There are a few ways it can work, If their last contacts before no contact gave them no supply. You need to make sure you go “grey” giving them emotion, no anger not victim, not passive, not powerful and strong just boring, using a monotone voice and as little expression as possible not matter what they do to trigger you or those around you.
As you go “grey” before no contact if they call to talk about the boring aspects of your day, if they talk d Will a Narcissist Come Back After No Contact? don’t give any feedback. Be dull. If they get mad. Don’t be triggered just say you get it and say you need to go.
No contact has to be complete, no social media or any way for them to know about your life and feed off of it or see to insert themselves in it or destroy it.
If they are in contact with people you have in common you need to trust them not to talk about you to your MN abuser. For example, if something is going well or horribly in your life, your abuser may seek to know what’s going on in your life from a mutual friend and feed off it at a distance. They love gossip. If you can’t trust your friends to not share anything about here is a strong chance your abuser will come back, or harm you. For example, if they find out your dating someone new, they may find a way to falsely smear you with that new boyfriend or girlfriend. If you can’t trust your friends or family you may have to go "no contact" with him or her for at least awhile must either not talk to your friends at all about your abuser or go contact with them otherwise you may need to go no contact with your friends or be very careful what you share with them about your life.















Patti Wood, MA - The Body Language Expert. For more body language insights go to her website at www.PattiWood.net. Check out Patti's website for her new book "SNAP, Making the Most of First Impressions, Body Language and Charisma" at www.snapfirstimpressions.com.
     

Finding the Right Words and The Right Way to Comfort Someone


Finding the Right Words and The Right Way to Comfort Someone
By Body Language Expert Patti Wood
What to say when you can't find the "right" words to talk to someone who is experiencing tough times like health issues, job disruption or loss  Frequently, people don't show up during
tough times simply because they feel like they don't have the "right" words. 

Here are suggestions about how to respond to friends when they are grieving or going through a hard time and need some extra support.
I suggest that you listen to the voice and watch the body language of the person who you wish to speak to and see and note where they are emotionally. Be fully present with them, and focus on their discomfort instead of your own. You may not say the perfect thing, but that's a small hiccup, don't perform an act of help, with an old script platitude, be helpful, People often avoid those going through loss and struggle. Being present and connected is a gift.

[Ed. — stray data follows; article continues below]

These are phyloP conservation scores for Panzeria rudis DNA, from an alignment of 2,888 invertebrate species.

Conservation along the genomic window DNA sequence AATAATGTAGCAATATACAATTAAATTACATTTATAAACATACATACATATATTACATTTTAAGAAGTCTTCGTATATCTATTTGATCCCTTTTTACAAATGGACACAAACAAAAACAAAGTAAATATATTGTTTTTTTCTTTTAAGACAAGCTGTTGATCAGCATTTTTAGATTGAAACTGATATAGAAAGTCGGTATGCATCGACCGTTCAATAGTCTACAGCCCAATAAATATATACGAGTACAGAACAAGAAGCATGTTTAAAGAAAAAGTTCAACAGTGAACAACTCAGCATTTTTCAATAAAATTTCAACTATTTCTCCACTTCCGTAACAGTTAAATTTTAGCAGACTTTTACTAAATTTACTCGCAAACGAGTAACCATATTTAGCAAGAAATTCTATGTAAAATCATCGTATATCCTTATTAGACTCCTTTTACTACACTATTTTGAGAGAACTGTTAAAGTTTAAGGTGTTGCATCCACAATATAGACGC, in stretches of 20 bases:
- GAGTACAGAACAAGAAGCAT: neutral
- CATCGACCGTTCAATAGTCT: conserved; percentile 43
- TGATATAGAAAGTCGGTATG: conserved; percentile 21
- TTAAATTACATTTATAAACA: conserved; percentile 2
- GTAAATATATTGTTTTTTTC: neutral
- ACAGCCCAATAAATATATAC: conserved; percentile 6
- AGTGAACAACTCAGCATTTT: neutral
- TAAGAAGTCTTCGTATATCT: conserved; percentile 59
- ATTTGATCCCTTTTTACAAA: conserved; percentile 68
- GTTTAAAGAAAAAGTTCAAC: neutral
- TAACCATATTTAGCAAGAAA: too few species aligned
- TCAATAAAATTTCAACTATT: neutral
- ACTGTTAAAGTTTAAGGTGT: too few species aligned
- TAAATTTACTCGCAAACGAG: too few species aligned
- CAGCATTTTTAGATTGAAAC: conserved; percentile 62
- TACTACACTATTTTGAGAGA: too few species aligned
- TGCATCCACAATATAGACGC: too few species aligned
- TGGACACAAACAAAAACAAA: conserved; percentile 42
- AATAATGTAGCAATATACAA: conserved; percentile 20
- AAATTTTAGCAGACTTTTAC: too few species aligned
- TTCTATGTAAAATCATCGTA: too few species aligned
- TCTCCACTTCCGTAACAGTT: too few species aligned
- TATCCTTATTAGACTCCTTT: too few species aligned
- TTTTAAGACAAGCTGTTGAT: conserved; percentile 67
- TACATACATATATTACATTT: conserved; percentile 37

To be helpful you will want to know if they wish to go deep or if they need to pull back. Make full complete eye contact, breath with them. If can be authentic match their posture so you can chemically for a moment feel what they are feeling.
You know that when you match and mirror body language with someone authentically you can create the same chemicals they are. This is what creates empathy. Don't be afraid to feel a small bit of sadness or pain briefly with them. That' a gift you can give them.

It's important to know that when someone is laid bare in grief, they can read you your nonverbal cues more acutely. They know if you are open and willing to be with them and listen to them and if they can share their truth. They will shut down or pull back or have to work to make you feel comfortable if you a plastic, and only go to the surface or you show more discomfort than they do. So be careful not to give them pat statements like, "I am sorry for your loss." You can say that but use different unscripted words.
What can you say when someone is going through a hard time?
You can ask how the loss is affecting you. Be prepared they may go deep "I have lost my partner and my best friend, and it hurts so much."
You can say you can share your deep pain with me, it's safe to tell me how you are really feeling. You can say, "I have the time and want to spend the time with you to sit with you, to be with you, to talk on the phone with you. You can say, "I know the pain is big." Or "I know it's a deep aching pain. They may say, "Thank you for asking and standing in my grief with me for a moment." "My pain is so big, thank you for being in sorrow with me."
You can just ask to sit in silence with them and or give them a long hug.
You can share memories of their situation and how hard you know it is and memories of they lost. You can say, "I remember how you and Roy loved to sing in the car together when we went to the beach. I will miss hearing his voice joining with yours." 
Rather than say, "Call me anytime if you want to talk. "You can share three things you want to do for them and ask them of those three what would be the most beneficial now. "I can call you every day this week at 4:00 to check-in, or I can stop by Thursday for a short 10-minute visit." Or I can drop off dinner one night you chose this week." Which of those would be the best for you?




Patti Wood, MA - The Body Language Expert. For more body language insights go to her website at www.PattiWood.net. Check out Patti's website for her new book "SNAP, Making the Most of First Impressions, Body Language and Charisma" at www.snapfirstimpressions.com.